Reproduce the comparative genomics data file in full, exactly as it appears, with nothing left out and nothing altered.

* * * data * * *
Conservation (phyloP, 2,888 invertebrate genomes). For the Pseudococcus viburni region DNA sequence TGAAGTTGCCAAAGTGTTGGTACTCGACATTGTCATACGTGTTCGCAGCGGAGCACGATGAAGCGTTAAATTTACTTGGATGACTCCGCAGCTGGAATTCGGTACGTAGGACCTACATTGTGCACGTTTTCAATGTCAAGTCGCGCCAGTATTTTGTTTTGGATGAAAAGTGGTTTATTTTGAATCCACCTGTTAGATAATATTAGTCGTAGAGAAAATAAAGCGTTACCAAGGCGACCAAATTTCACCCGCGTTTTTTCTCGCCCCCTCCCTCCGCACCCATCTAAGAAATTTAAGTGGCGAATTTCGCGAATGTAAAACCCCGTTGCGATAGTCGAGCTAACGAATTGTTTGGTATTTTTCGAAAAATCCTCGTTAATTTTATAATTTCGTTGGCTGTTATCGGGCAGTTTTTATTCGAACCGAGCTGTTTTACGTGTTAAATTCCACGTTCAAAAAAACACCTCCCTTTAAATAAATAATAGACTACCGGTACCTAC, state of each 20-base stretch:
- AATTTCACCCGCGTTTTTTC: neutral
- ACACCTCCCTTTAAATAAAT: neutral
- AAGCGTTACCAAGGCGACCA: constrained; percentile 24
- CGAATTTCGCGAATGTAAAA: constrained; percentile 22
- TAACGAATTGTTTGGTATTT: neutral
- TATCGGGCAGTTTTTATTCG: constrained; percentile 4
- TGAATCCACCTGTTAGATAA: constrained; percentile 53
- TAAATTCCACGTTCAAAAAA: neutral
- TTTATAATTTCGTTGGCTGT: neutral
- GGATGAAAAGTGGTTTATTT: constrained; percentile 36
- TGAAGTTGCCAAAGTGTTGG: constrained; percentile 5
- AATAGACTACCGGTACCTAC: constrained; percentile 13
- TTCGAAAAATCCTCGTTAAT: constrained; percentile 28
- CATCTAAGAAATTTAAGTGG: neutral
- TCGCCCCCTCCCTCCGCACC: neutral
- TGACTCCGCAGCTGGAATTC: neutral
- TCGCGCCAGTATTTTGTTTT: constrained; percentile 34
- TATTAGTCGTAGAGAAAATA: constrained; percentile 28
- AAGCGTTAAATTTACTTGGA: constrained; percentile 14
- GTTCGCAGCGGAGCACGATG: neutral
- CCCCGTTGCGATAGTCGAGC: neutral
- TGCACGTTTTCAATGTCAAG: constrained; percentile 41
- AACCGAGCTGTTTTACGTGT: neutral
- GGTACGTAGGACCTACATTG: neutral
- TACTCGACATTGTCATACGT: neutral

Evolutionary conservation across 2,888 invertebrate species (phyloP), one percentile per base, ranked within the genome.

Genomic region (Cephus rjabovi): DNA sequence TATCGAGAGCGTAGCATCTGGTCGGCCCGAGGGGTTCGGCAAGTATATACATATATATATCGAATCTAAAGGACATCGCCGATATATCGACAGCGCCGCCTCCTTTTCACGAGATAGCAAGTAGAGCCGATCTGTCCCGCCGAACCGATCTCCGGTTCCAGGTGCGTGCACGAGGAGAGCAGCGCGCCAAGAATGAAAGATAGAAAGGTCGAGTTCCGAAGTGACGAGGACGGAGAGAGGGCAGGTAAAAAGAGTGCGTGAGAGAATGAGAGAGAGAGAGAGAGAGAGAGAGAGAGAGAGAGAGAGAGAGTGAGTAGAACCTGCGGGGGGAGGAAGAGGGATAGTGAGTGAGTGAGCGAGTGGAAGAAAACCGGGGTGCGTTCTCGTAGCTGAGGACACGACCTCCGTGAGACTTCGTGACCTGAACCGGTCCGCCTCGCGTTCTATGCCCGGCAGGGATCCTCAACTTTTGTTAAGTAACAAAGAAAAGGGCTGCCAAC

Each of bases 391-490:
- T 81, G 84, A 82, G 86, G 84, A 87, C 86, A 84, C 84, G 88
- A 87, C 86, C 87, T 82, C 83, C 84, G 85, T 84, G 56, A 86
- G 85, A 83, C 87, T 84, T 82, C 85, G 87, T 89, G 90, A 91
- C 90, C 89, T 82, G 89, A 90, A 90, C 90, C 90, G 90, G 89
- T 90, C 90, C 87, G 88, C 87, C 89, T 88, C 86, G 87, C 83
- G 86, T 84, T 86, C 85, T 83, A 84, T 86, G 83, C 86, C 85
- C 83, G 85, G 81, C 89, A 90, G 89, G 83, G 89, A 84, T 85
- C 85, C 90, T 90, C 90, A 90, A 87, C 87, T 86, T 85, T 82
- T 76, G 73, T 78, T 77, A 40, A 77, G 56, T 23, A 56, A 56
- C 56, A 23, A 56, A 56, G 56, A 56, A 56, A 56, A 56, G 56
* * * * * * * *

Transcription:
Conservation (phyloP, 2,888 invertebrate genomes). For the Pseudococcus viburni region DNA sequence TGAAGTTGCCAAAGTGTTGGTACTCGACATTGTCATACGTGTTCGCAGCGGAGCACGATGAAGCGTTAAATTTACTTGGATGACTCCGCAGCTGGAATTCGGTACGTAGGACCTACATTGTGCACGTTTTCAATGTCAAGTCGCGCCAGTATTTTGTTTTGGATGAAAAGTGGTTTATTTTGAATCCACCTGTTAGATAATATTAGTCGTAGAGAAAATAAAGCGTTACCAAGGCGACCAAATTTCACCCGCGTTTTTTCTCGCCCCCTCCCTCCGCACCCATCTAAGAAATTTAAGTGGCGAATTTCGCGAATGTAAAACCCCGTTGCGATAGTCGAGCTAACGAATTGTTTGGTATTTTTCGAAAAATCCTCGTTAATTTTATAATTTCGTTGGCTGTTATCGGGCAGTTTTTATTCGAACCGAGCTGTTTTACGTGTTAAATTCCACGTTCAAAAAAACACCTCCCTTTAAATAAATAATAGACTACCGGTACCTAC, state of each 20-base stretch:
- AATTTCACCCGCGTTTTTTC: neutral
- ACACCTCCCTTTAAATAAAT: neutral
- AAGCGTTACCAAGGCGACCA: constrained; percentile 24
- CGAATTTCGCGAATGTAAAA: constrained; percentile 22
- TAACGAATTGTTTGGTATTT: neutral
- TATCGGGCAGTTTTTATTCG: constrained; percentile 4
- TGAATCCACCTGTTAGATAA: constrained; percentile 53
- TAAATTCCACGTTCAAAAAA: neutral
- TTTATAATTTCGTTGGCTGT: neutral
- GGATGAAAAGTGGTTTATTT: constrained; percentile 36
- TGAAGTTGCCAAAGTGTTGG: constrained; percentile 5
- AATAGACTACCGGTACCTAC: constrained; percentile 13
- TTCGAAAAATCCTCGTTAAT: constrained; percentile 28
- CATCTAAGAAATTTAAGTGG: neutral
- TCGCCCCCTCCCTCCGCACC: neutral
- TGACTCCGCAGCTGGAATTC: neutral
- TCGCGCCAGTATTTTGTTTT: constrained; percentile 34
- TATTAGTCGTAGAGAAAATA: constrained; percentile 28
- AAGCGTTAAATTTACTTGGA: constrained; percentile 14
- GTTCGCAGCGGAGCACGATG: neutral
- CCCCGTTGCGATAGTCGAGC: neutral
- TGCACGTTTTCAATGTCAAG: constrained; percentile 41
- AACCGAGCTGTTTTACGTGT: neutral
- GGTACGTAGGACCTACATTG: neutral
- TACTCGACATTGTCATACGT: neutral

Evolutionary conservation across 2,888 invertebrate species (phyloP), one percentile per base, ranked within the genome.

Genomic region (Cephus rjabovi): DNA sequence TATCGAGAGCGTAGCATCTGGTCGGCCCGAGGGGTTCGGCAAGTATATACATATATATATCGAATCTAAAGGACATCGCCGATATATCGACAGCGCCGCCTCCTTTTCACGAGATAGCAAGTAGAGCCGATCTGTCCCGCCGAACCGATCTCCGGTTCCAGGTGCGTGCACGAGGAGAGCAGCGCGCCAAGAATGAAAGATAGAAAGGTCGAGTTCCGAAGTGACGAGGACGGAGAGAGGGCAGGTAAAAAGAGTGCGTGAGAGAATGAGAGAGAGAGAGAGAGAGAGAGAGAGAGAGAGAGAGAGAGAGTGAGTAGAACCTGCGGGGGGAGGAAGAGGGATAGTGAGTGAGTGAGCGAGTGGAAGAAAACCGGGGTGCGTTCTCGTAGCTGAGGACACGACCTCCGTGAGACTTCGTGACCTGAACCGGTCCGCCTCGCGTTCTATGCCCGGCAGGGATCCTCAACTTTTGTTAAGTAACAAAGAAAAGGGCTGCCAAC

Each of bases 391-490:
- T 81, G 84, A 82, G 86, G 84, A 87, C 86, A 84, C 84, G 88
- A 87, C 86, C 87, T 82, C 83, C 84, G 85, T 84, G 56, A 86
- G 85, A 83, C 87, T 84, T 82, C 85, G 87, T 89, G 90, A 91
- C 90, C 89, T 82, G 89, A 90, A 90, C 90, C 90, G 90, G 89
- T 90, C 90, C 87, G 88, C 87, C 89, T 88, C 86, G 87, C 83
- G 86, T 84, T 86, C 85, T 83, A 84, T 86, G 83, C 86, C 85
- C 83, G 85, G 81, C 89, A 90, G 89, G 83, G 89, A 84, T 85
- C 85, C 90, T 90, C 90, A 90, A 87, C 87, T 86, T 85, T 82
- T 76, G 73, T 78, T 77, A 40, A 77, G 56, T 23, A 56, A 56
- C 56, A 23, A 56, A 56, G 56, A 56, A 56, A 56, A 56, G 56